Workers at a US water treatment works were amazed and disgusted at what they were expected to mix in to the domestic tap water supply in their region. So much so they refused to add it and released footage of it.
Make sure to watch this until the end to see the VERY clear warning placed on the bags of Flouride.
When China instituted its “one-child policy” exactly 30 years ago this month, they vowed that it was temporary and would end after 30 years. Now that the 30 years are up — surprise! — it looks like they won’t be ending it after all:
When China introduced its drastic population controls, officials promised that it would lift them after 30 years – an anniversary which falls this weekend. Aware of the resentment the policy would cause, the government said it was a temporary measure in response to China’s high unemployment and food scarcity.
“In 30 years, when our current extreme population growth eases, we can then adopt a different population policy,” read the announcement from the Communist Party Central Committee.
But today, the one-child policy remains firmly in place and government officials cannot shake the idea that it has played an important role in China’s economic miracle.
With only one child to care for, parents have been able to save more money, enabling banks to make the loans that have funded China’s huge investments in infrastructure.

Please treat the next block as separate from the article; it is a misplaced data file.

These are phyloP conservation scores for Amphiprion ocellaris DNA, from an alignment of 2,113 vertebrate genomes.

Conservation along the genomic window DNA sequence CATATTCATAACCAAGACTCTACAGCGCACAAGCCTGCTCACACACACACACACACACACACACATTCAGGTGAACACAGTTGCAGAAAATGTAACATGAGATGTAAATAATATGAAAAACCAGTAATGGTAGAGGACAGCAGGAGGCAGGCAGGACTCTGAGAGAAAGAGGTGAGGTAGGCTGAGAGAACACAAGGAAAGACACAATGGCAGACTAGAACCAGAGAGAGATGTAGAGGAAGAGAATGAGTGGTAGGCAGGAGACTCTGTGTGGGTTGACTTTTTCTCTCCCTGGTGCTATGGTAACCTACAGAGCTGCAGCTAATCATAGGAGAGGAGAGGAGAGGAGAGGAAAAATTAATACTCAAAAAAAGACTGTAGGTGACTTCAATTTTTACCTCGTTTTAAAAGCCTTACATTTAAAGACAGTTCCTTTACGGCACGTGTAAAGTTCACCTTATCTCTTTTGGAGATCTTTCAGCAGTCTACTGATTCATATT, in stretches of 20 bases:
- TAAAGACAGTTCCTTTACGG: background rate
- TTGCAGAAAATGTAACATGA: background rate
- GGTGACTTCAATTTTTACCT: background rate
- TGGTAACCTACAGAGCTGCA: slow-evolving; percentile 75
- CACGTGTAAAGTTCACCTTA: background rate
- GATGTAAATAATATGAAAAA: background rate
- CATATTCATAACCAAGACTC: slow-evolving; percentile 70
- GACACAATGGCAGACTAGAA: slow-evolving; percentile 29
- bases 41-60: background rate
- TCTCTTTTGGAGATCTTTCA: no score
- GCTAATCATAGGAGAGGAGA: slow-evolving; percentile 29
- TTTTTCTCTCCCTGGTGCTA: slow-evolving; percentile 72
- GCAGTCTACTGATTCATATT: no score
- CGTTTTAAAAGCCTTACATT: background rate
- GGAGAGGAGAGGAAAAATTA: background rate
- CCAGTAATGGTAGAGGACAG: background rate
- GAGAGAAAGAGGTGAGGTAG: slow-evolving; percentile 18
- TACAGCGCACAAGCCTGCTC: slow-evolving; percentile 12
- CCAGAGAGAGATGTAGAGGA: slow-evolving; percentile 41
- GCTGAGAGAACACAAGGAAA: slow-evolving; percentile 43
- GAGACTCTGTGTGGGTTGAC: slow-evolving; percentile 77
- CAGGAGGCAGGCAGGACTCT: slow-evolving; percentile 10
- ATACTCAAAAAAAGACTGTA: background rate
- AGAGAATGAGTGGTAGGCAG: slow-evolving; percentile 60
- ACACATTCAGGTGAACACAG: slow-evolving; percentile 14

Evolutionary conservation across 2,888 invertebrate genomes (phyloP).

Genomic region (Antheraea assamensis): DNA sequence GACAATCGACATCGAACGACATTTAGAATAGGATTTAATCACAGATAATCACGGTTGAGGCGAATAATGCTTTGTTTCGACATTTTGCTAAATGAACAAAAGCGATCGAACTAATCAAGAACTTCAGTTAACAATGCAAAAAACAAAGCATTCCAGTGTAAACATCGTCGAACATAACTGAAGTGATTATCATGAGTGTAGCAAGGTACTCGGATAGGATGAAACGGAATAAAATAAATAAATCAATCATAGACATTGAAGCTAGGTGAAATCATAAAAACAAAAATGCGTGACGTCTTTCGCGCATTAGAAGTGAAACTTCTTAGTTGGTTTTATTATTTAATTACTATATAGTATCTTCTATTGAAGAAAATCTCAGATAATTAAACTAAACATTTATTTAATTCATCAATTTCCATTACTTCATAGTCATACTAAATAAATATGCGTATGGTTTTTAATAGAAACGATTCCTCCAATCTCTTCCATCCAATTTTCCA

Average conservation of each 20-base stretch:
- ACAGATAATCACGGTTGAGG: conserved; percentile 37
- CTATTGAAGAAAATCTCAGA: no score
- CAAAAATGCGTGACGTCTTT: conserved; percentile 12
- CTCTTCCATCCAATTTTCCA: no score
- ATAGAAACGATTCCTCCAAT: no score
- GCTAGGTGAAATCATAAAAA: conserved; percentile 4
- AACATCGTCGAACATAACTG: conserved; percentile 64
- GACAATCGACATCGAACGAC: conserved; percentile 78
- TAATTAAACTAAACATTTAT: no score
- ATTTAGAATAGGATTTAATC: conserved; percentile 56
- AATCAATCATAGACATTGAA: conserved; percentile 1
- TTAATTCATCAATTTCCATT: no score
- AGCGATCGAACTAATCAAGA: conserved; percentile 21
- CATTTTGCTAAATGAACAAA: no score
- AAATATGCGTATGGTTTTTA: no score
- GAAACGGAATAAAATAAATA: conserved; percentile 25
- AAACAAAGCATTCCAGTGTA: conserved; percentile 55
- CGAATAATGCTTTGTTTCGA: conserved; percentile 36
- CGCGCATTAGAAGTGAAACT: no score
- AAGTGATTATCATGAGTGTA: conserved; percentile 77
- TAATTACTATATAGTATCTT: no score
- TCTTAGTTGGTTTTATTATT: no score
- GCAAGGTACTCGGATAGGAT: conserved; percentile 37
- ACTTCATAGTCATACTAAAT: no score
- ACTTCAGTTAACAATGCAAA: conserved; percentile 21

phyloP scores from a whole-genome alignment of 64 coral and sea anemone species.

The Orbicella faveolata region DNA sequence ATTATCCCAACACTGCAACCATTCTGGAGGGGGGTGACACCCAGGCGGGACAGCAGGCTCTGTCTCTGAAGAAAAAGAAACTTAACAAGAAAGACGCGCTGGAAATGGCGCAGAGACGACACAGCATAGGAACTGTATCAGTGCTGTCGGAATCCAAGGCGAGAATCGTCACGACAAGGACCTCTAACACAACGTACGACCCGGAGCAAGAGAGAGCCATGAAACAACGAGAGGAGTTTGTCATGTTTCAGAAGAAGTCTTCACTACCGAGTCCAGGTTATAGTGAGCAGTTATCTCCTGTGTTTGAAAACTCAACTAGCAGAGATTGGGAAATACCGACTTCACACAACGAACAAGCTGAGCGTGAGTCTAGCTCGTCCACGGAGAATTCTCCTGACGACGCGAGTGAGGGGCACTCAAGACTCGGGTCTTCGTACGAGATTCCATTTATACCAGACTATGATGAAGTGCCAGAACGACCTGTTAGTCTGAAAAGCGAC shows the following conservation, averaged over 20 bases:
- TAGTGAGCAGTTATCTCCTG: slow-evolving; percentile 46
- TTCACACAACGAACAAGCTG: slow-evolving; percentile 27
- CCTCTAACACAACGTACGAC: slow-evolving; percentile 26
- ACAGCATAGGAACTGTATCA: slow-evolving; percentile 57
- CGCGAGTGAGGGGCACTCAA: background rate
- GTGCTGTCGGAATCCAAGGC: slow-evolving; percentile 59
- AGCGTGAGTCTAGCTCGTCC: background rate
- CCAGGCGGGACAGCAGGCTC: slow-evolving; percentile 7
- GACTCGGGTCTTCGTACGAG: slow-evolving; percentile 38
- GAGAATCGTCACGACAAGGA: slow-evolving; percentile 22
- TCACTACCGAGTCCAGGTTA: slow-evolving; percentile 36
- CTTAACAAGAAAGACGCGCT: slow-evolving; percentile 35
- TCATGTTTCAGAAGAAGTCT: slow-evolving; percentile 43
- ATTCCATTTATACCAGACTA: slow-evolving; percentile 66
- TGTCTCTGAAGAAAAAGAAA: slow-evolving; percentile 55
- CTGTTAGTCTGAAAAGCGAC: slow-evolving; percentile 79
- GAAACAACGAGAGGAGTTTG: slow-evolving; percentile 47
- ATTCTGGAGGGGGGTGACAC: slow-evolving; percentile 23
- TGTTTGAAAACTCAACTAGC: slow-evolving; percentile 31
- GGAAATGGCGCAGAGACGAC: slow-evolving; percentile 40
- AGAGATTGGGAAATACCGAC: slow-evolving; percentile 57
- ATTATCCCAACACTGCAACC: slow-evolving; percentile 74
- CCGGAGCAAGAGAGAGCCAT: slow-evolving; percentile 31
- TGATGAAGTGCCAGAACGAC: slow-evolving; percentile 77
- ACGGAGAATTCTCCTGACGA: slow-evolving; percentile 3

Meanwhile, officials claim the policy has conserved food and energy and allowed each child better education and healthcare.
“We will continue the one-child policy until at least 2015,” said the National Family Planning Commission earlier this year.
Actually, that whole 2015 business is just a lie too. The government has no plans to ever end the policy:
China: One-child policy will stand
China will not drop its one-child policy, officials say, 30 years after Beijing decreed the population-control measure.
“I, on behalf of the National Population and Family Planning Commission, extend profound gratitude to all, the people in particular, for their support of the national course,” said Li Bin, who leads the commission.
“So we will stick to the family-planning policy in the coming decades,” she said over the weekend, according to the state-run China Daily.
Who could have ever suspected that totalitarian “emergency measures” would last indefinitely?